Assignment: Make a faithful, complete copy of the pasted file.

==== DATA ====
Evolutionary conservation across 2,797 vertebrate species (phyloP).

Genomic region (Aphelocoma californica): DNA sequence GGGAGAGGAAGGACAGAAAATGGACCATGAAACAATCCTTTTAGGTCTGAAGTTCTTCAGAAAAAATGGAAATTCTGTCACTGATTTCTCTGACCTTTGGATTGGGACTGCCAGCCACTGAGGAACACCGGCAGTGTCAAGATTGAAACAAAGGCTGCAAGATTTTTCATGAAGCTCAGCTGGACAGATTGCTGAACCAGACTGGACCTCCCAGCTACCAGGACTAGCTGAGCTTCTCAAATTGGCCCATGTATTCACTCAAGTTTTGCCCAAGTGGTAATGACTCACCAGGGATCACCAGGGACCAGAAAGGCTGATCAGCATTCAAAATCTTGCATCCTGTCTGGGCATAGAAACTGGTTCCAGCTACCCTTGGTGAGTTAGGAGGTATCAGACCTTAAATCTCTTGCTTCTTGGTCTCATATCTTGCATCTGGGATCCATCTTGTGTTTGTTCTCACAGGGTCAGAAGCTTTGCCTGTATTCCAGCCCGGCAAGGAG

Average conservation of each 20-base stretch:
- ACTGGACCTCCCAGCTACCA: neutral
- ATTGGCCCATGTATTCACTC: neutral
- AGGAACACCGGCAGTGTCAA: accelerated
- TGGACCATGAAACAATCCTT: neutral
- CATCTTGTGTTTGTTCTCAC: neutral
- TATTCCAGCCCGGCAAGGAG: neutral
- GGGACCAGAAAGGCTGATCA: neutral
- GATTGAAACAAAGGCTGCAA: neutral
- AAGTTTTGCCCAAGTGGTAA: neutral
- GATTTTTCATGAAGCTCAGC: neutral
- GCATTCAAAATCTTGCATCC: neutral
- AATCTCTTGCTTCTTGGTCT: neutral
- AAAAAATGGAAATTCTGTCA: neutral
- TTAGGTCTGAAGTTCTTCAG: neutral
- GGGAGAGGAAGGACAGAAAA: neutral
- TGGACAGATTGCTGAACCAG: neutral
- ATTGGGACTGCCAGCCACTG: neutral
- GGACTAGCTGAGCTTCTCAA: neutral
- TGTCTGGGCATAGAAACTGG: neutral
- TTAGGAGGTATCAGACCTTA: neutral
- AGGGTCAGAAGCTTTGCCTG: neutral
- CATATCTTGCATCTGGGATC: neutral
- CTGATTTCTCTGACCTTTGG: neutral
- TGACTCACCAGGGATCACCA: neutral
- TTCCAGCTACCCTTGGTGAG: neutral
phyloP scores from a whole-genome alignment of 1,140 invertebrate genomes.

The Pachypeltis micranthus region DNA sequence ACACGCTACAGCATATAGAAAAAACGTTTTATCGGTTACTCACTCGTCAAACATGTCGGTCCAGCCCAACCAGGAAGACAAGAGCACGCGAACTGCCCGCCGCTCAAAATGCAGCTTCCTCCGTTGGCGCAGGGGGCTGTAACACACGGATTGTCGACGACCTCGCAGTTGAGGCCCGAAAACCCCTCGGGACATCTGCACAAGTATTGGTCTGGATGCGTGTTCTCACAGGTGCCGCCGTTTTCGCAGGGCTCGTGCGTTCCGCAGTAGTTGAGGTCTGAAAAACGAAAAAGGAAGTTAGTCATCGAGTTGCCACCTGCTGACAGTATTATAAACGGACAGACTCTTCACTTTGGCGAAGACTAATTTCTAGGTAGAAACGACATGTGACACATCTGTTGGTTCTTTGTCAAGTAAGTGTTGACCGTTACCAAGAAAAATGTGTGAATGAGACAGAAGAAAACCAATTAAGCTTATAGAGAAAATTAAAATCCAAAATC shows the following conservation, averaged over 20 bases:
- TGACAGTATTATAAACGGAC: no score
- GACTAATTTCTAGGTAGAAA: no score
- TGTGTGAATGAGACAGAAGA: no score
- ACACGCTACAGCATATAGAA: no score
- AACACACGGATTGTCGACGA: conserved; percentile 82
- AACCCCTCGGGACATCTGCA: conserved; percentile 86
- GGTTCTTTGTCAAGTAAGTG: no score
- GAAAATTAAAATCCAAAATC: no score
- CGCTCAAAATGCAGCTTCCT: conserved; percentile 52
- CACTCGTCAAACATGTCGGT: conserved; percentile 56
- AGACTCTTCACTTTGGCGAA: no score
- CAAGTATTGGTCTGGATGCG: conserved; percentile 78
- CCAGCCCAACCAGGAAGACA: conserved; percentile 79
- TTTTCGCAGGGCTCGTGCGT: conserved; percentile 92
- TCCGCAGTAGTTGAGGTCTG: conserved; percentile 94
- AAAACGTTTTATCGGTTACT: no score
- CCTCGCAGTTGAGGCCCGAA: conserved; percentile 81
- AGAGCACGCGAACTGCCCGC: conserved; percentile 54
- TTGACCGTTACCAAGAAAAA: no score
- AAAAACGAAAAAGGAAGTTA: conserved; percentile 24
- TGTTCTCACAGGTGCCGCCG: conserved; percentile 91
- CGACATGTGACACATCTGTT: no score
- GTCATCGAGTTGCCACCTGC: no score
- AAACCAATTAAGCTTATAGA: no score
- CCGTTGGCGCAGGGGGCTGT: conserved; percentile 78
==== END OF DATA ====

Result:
Evolutionary conservation across 2,797 vertebrate species (phyloP).

Genomic region (Aphelocoma californica): DNA sequence GGGAGAGGAAGGACAGAAAATGGACCATGAAACAATCCTTTTAGGTCTGAAGTTCTTCAGAAAAAATGGAAATTCTGTCACTGATTTCTCTGACCTTTGGATTGGGACTGCCAGCCACTGAGGAACACCGGCAGTGTCAAGATTGAAACAAAGGCTGCAAGATTTTTCATGAAGCTCAGCTGGACAGATTGCTGAACCAGACTGGACCTCCCAGCTACCAGGACTAGCTGAGCTTCTCAAATTGGCCCATGTATTCACTCAAGTTTTGCCCAAGTGGTAATGACTCACCAGGGATCACCAGGGACCAGAAAGGCTGATCAGCATTCAAAATCTTGCATCCTGTCTGGGCATAGAAACTGGTTCCAGCTACCCTTGGTGAGTTAGGAGGTATCAGACCTTAAATCTCTTGCTTCTTGGTCTCATATCTTGCATCTGGGATCCATCTTGTGTTTGTTCTCACAGGGTCAGAAGCTTTGCCTGTATTCCAGCCCGGCAAGGAG

Average conservation of each 20-base stretch:
- ACTGGACCTCCCAGCTACCA: neutral
- ATTGGCCCATGTATTCACTC: neutral
- AGGAACACCGGCAGTGTCAA: accelerated
- TGGACCATGAAACAATCCTT: neutral
- CATCTTGTGTTTGTTCTCAC: neutral
- TATTCCAGCCCGGCAAGGAG: neutral
- GGGACCAGAAAGGCTGATCA: neutral
- GATTGAAACAAAGGCTGCAA: neutral
- AAGTTTTGCCCAAGTGGTAA: neutral
- GATTTTTCATGAAGCTCAGC: neutral
- GCATTCAAAATCTTGCATCC: neutral
- AATCTCTTGCTTCTTGGTCT: neutral
- AAAAAATGGAAATTCTGTCA: neutral
- TTAGGTCTGAAGTTCTTCAG: neutral
- GGGAGAGGAAGGACAGAAAA: neutral
- TGGACAGATTGCTGAACCAG: neutral
- ATTGGGACTGCCAGCCACTG: neutral
- GGACTAGCTGAGCTTCTCAA: neutral
- TGTCTGGGCATAGAAACTGG: neutral
- TTAGGAGGTATCAGACCTTA: neutral
- AGGGTCAGAAGCTTTGCCTG: neutral
- CATATCTTGCATCTGGGATC: neutral
- CTGATTTCTCTGACCTTTGG: neutral
- TGACTCACCAGGGATCACCA: neutral
- TTCCAGCTACCCTTGGTGAG: neutral
phyloP scores from a whole-genome alignment of 1,140 invertebrate genomes.

The Pachypeltis micranthus region DNA sequence ACACGCTACAGCATATAGAAAAAACGTTTTATCGGTTACTCACTCGTCAAACATGTCGGTCCAGCCCAACCAGGAAGACAAGAGCACGCGAACTGCCCGCCGCTCAAAATGCAGCTTCCTCCGTTGGCGCAGGGGGCTGTAACACACGGATTGTCGACGACCTCGCAGTTGAGGCCCGAAAACCCCTCGGGACATCTGCACAAGTATTGGTCTGGATGCGTGTTCTCACAGGTGCCGCCGTTTTCGCAGGGCTCGTGCGTTCCGCAGTAGTTGAGGTCTGAAAAACGAAAAAGGAAGTTAGTCATCGAGTTGCCACCTGCTGACAGTATTATAAACGGACAGACTCTTCACTTTGGCGAAGACTAATTTCTAGGTAGAAACGACATGTGACACATCTGTTGGTTCTTTGTCAAGTAAGTGTTGACCGTTACCAAGAAAAATGTGTGAATGAGACAGAAGAAAACCAATTAAGCTTATAGAGAAAATTAAAATCCAAAATC shows the following conservation, averaged over 20 bases:
- TGACAGTATTATAAACGGAC: no score
- GACTAATTTCTAGGTAGAAA: no score
- TGTGTGAATGAGACAGAAGA: no score
- ACACGCTACAGCATATAGAA: no score
- AACACACGGATTGTCGACGA: conserved; percentile 82
- AACCCCTCGGGACATCTGCA: conserved; percentile 86
- GGTTCTTTGTCAAGTAAGTG: no score
- GAAAATTAAAATCCAAAATC: no score
- CGCTCAAAATGCAGCTTCCT: conserved; percentile 52
- CACTCGTCAAACATGTCGGT: conserved; percentile 56
- AGACTCTTCACTTTGGCGAA: no score
- CAAGTATTGGTCTGGATGCG: conserved; percentile 78
- CCAGCCCAACCAGGAAGACA: conserved; percentile 79
- TTTTCGCAGGGCTCGTGCGT: conserved; percentile 92
- TCCGCAGTAGTTGAGGTCTG: conserved; percentile 94
- AAAACGTTTTATCGGTTACT: no score
- CCTCGCAGTTGAGGCCCGAA: conserved; percentile 81
- AGAGCACGCGAACTGCCCGC: conserved; percentile 54
- TTGACCGTTACCAAGAAAAA: no score
- AAAAACGAAAAAGGAAGTTA: conserved; percentile 24
- TGTTCTCACAGGTGCCGCCG: conserved; percentile 91
- CGACATGTGACACATCTGTT: no score
- GTCATCGAGTTGCCACCTGC: no score
- AAACCAATTAAGCTTATAGA: no score
- CCGTTGGCGCAGGGGGCTGT: conserved; percentile 78